Day Of Doom At The Dell

Jimmy Recalls His Part In Wolves’ Annihilation

On February 7, we published a piece on Jimmy Melia by California-based Wolves Heroes reporter Charlie Bamforth. Further fruits of Charlie’s long telephone call to the former Molineux inside-forward in Dallas are now posted here……

Third of the nine…..Ron Flowers fails to cut off Terry Paine’s shot as Wolves no 2 Joe Wilson looks on and Dave Maclaren finds himself grounded.

Jimmy Melia may not recall much about the two dozen games he played for Wolves but he well remembers one of the 139 (with 11 goals) that he played for his next club, Southampton.

The Saints signed the stylish schemer for ₤30,000 in November, 1964, and die-hard Wolves fans would prefer to forget the impact he made against their side.

On September 18, 1965, Wolves arrived on the south coast for a shock lesson in Second Division football. Jimmy says: “I looked at the clock and it was 20 past four. We were winning 9-2 (it finished 9-3) and I must have made seven of ’em.  Didn’t score myself, though.”

Amazingly, Wolves’ keeper that day, Dave Maclaren, also soon signed for Southampton.

Melia wasn’t the only ex-Wanderer at The Dell at the time, counting Ken Wimshurst among his team-mates, with Fred Kemp also joining a squad managed by Ted Bates and featuring such notables as Martin Chivers and Terry Paine. Winger David Thompson was soon to join Saints at Melia’s tip-off and another player recommended to Southampton was Les Wilson, who chose to stay at Molineux.

Melia in his Molineux days.

Clearly, Jimmy Melia had an eye for a player, a gift obviously learned while working for those in the legendary boot-room at Anfield.

“Bill Shankly was a wonderful man,” he added. “He joined Liverpool in 1959 to inherit a team that was good but nothing special. Shanks changed everything around – the practices and training. There was such passion, such feeling. He brought in St John and Yeatsy and the like. First game, we lost 4-0 at home to Cardiff! Next season, though, we were champions of the old Second Division. He was a brilliant man-manager.”

Melia, who was raised in the notorious Scotland Road district of Liverpool and who played for England schoolboys alongside Bobby Charlton and Wilf McGuinness, signed professional for the Reds in November, 1954, and made his debut in 1955-1956. Young men at the time had, of course, to do National Service.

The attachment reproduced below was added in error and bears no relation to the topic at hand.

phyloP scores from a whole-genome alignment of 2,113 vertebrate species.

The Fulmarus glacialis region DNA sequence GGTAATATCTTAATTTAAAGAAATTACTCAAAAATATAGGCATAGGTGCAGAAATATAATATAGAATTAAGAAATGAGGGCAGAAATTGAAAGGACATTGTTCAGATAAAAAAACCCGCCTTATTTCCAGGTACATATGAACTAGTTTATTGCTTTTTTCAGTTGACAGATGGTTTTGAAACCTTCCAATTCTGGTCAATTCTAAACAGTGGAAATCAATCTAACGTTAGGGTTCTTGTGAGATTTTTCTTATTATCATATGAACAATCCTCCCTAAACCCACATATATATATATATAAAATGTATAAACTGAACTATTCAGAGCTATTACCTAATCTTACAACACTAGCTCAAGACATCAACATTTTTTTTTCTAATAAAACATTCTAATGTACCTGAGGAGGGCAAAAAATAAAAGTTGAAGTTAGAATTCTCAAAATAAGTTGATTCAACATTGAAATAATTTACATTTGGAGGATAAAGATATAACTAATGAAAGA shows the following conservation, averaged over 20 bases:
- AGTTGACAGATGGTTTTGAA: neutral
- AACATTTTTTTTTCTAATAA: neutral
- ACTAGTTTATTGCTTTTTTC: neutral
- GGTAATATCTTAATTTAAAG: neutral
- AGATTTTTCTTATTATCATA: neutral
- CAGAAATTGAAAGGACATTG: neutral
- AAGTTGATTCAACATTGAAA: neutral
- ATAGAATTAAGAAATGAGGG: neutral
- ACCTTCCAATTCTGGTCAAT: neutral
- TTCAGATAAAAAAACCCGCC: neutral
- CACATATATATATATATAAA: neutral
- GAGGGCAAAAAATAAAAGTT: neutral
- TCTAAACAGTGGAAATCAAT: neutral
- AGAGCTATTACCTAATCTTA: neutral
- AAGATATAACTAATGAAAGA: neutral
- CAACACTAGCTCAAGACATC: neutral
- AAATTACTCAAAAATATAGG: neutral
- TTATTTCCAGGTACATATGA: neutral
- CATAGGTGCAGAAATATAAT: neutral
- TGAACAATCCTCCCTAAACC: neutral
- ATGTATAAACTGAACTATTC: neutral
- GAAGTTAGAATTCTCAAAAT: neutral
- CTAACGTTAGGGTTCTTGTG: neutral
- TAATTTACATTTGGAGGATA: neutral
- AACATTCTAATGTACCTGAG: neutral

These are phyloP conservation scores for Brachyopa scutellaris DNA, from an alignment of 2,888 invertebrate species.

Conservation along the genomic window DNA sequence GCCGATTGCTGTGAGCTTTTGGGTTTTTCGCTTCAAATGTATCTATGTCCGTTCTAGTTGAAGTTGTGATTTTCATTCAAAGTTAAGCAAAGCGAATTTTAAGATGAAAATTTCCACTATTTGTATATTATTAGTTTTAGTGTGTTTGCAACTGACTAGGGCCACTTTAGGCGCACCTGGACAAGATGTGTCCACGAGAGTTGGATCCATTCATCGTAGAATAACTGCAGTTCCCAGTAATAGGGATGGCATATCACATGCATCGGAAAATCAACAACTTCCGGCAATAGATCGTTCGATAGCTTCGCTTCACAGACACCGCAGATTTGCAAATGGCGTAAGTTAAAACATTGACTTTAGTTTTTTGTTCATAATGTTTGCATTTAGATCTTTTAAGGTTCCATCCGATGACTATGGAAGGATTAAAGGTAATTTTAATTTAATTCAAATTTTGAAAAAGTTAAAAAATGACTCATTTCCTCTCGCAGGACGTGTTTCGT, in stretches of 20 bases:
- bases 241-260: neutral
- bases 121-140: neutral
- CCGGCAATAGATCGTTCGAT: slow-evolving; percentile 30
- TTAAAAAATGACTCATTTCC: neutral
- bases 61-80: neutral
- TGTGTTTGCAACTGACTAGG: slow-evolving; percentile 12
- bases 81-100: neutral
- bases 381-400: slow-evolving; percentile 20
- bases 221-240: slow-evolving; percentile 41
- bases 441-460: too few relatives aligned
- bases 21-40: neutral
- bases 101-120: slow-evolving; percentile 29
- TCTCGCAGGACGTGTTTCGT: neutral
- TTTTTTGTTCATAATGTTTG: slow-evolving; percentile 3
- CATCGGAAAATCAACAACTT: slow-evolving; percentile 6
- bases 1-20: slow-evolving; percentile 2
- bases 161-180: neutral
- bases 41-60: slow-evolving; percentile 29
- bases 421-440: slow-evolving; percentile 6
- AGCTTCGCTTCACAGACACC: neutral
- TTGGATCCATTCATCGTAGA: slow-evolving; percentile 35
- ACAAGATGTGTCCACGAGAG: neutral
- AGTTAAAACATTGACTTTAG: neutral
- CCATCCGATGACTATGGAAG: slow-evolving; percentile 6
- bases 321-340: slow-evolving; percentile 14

“I was two years in the Royal Signals. I played in the Army team alongside Alan Hodgkinson, Bill Foulkes, Graham Shaw, Duncan Edwards, Cliff Jones, Peter Swan, Dave Mackay and Bobby Charlton.” He chuckled: “I don’t know how I got into that team.”

Jimmy managed to get home most weekends to play for Liverpool and his reputation as a skilful ball player grew. The seemingly ever-follically-challenged Melia thrived under Shankly and, in his exalted Anfield career, scored 76 goals in 269 League appearances. He was called up twice by Sir Alf Ramsey (a ‘great tactician’), for games in 1963 against Scotland at Wembley and against Switzerland in Basel, the latter won 8-1 with the midfielder scoring.

“But by now I had my injury and I really struggled to get fit.” Which is when, as we learned in our previous article about Jimmy, he sought pastures new, at Molineux.

Post-script: Melia said of the 9-3 win over Wolves in the 2000 publication ‘Match Of The Millennium’: “Martin Chivers, who was playing no 9, came to Ted Bates and said:’I don’t want to play with that number on my back.’

“On the Friday before we played Wolverhampton, Ted said: ‘Jimmy, will you put no 9 on?’ I said: ‘I don’t care what number I wear. It doesn’t make any difference to me.’ So, for the first time, I put no 9 on and I’ll never forget this game. Because I had no 9 on, David Woodfield marked me all over the field, so he left a big gap right through the middle and, every time we went down, we scored goals. I probably had one of my best games ever and didn’t score a goal.”

Thanks to our friends at Southampton-based Hagiology Publishing (website address: for this extract and the Saints v Wolves picture near the top of this feature.

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